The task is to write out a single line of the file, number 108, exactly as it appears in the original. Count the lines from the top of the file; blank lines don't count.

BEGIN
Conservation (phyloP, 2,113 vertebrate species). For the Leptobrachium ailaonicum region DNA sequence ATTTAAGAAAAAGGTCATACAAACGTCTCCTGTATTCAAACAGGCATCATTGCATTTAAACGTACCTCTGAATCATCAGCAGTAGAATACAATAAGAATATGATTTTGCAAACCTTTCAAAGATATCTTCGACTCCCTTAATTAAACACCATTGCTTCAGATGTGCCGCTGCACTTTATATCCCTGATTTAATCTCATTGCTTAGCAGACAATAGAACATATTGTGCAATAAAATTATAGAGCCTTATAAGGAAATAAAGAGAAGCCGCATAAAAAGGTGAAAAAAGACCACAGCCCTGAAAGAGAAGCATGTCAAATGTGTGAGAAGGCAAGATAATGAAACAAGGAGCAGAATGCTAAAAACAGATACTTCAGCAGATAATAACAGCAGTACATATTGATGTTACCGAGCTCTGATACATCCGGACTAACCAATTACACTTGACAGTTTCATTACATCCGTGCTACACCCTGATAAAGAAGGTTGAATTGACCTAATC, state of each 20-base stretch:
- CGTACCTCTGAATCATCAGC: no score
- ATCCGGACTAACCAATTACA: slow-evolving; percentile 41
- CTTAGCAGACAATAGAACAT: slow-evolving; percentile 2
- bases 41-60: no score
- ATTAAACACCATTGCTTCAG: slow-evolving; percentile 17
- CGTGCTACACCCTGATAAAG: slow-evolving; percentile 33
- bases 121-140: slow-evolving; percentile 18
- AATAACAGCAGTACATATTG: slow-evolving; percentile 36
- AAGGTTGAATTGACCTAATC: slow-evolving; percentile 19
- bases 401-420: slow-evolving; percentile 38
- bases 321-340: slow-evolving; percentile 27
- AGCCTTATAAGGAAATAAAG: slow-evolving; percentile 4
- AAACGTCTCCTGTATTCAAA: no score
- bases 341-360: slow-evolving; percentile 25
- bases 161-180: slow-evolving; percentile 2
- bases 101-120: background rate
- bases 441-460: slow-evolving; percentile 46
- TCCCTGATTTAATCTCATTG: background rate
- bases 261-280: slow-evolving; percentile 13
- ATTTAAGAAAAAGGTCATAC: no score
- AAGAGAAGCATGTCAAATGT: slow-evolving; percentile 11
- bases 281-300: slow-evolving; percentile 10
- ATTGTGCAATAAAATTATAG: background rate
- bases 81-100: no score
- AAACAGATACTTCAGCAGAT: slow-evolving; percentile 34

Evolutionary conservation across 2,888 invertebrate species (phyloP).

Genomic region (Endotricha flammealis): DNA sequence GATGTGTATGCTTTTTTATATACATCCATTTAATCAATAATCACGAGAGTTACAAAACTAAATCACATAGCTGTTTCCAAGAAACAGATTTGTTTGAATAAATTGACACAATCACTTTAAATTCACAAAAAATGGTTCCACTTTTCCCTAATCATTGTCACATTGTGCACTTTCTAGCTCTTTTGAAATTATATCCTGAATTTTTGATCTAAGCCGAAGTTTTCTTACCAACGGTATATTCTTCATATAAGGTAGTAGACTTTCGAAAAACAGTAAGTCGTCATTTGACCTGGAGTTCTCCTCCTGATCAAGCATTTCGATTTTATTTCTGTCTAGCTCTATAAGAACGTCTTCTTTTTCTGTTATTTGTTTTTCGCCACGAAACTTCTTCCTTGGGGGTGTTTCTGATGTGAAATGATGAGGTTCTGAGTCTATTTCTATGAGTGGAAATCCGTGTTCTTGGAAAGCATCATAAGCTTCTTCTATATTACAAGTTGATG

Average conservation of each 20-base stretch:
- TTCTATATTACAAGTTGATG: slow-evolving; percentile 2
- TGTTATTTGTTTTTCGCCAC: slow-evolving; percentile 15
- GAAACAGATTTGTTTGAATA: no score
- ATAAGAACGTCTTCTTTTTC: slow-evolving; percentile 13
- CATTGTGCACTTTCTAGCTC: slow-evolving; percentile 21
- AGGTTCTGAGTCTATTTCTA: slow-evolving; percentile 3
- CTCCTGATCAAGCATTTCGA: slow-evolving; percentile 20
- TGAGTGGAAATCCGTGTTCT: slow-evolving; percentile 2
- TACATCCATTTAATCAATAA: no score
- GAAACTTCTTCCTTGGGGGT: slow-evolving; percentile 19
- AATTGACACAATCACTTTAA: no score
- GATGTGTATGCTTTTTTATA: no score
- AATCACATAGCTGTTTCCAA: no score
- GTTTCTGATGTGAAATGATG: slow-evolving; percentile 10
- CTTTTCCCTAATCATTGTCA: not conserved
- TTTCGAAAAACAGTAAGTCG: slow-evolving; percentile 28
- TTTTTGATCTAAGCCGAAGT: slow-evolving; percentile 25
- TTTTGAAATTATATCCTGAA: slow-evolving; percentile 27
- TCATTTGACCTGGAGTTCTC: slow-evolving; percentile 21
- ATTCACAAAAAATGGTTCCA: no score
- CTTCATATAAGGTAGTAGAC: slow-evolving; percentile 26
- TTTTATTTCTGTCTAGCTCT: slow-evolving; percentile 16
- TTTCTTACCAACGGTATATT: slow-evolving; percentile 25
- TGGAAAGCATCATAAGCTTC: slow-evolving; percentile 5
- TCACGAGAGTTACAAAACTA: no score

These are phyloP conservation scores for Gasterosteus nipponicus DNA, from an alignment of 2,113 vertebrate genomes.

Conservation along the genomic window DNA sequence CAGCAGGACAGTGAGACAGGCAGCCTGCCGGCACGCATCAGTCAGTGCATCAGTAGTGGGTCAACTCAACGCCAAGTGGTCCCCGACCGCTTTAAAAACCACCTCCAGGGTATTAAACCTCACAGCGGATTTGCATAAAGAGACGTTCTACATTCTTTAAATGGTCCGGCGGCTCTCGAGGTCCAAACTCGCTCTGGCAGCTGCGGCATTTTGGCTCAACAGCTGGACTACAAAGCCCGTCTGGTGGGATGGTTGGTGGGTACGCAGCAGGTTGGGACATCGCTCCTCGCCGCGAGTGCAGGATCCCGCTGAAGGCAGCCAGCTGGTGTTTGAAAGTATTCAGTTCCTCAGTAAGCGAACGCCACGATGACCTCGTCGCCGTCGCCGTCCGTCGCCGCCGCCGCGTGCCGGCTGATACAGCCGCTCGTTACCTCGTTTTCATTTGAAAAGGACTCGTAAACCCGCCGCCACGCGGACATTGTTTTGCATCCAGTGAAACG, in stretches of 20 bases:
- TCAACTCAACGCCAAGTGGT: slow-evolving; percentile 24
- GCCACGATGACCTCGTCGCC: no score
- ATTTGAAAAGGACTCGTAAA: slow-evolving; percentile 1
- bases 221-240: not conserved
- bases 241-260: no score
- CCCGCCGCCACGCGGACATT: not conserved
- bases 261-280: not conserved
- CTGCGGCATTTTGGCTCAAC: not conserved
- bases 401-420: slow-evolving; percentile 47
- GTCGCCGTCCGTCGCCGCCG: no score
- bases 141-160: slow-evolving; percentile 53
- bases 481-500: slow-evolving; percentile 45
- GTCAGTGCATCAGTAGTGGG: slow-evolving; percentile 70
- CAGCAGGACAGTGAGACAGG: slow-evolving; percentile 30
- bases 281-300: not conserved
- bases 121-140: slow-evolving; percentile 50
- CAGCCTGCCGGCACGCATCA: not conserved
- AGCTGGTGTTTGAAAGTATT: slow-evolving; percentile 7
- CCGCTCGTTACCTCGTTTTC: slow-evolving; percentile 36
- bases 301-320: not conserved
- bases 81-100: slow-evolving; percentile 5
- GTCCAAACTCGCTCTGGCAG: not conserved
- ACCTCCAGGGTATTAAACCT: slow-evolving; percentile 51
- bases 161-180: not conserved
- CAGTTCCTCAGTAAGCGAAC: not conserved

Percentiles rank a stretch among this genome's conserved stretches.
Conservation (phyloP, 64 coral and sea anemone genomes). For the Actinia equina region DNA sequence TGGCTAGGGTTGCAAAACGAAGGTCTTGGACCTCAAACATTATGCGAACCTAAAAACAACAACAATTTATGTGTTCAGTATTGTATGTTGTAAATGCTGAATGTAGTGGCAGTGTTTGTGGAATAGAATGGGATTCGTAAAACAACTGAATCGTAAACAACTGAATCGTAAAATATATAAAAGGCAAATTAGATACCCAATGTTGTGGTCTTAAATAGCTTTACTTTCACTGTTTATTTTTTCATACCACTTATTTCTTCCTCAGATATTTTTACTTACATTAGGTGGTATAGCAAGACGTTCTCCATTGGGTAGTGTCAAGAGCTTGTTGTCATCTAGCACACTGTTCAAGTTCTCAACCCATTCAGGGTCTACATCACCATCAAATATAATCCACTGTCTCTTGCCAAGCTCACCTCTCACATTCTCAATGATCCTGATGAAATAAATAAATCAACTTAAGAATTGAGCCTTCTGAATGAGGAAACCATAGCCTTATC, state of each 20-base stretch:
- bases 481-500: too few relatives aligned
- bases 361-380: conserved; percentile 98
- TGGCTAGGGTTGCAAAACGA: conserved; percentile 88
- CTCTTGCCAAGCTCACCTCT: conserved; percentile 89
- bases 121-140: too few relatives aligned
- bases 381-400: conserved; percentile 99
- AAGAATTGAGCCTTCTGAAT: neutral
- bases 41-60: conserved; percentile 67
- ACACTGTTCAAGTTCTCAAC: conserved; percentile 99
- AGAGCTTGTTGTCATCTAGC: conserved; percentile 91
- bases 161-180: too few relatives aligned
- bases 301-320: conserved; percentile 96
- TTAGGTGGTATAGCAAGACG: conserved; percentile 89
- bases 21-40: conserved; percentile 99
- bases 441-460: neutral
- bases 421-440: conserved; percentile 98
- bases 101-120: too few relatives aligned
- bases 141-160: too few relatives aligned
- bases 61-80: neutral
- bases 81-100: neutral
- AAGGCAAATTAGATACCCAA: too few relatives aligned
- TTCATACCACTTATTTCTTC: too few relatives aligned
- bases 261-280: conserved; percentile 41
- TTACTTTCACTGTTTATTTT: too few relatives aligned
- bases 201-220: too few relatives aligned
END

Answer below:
- bases 201-220: too few relatives aligned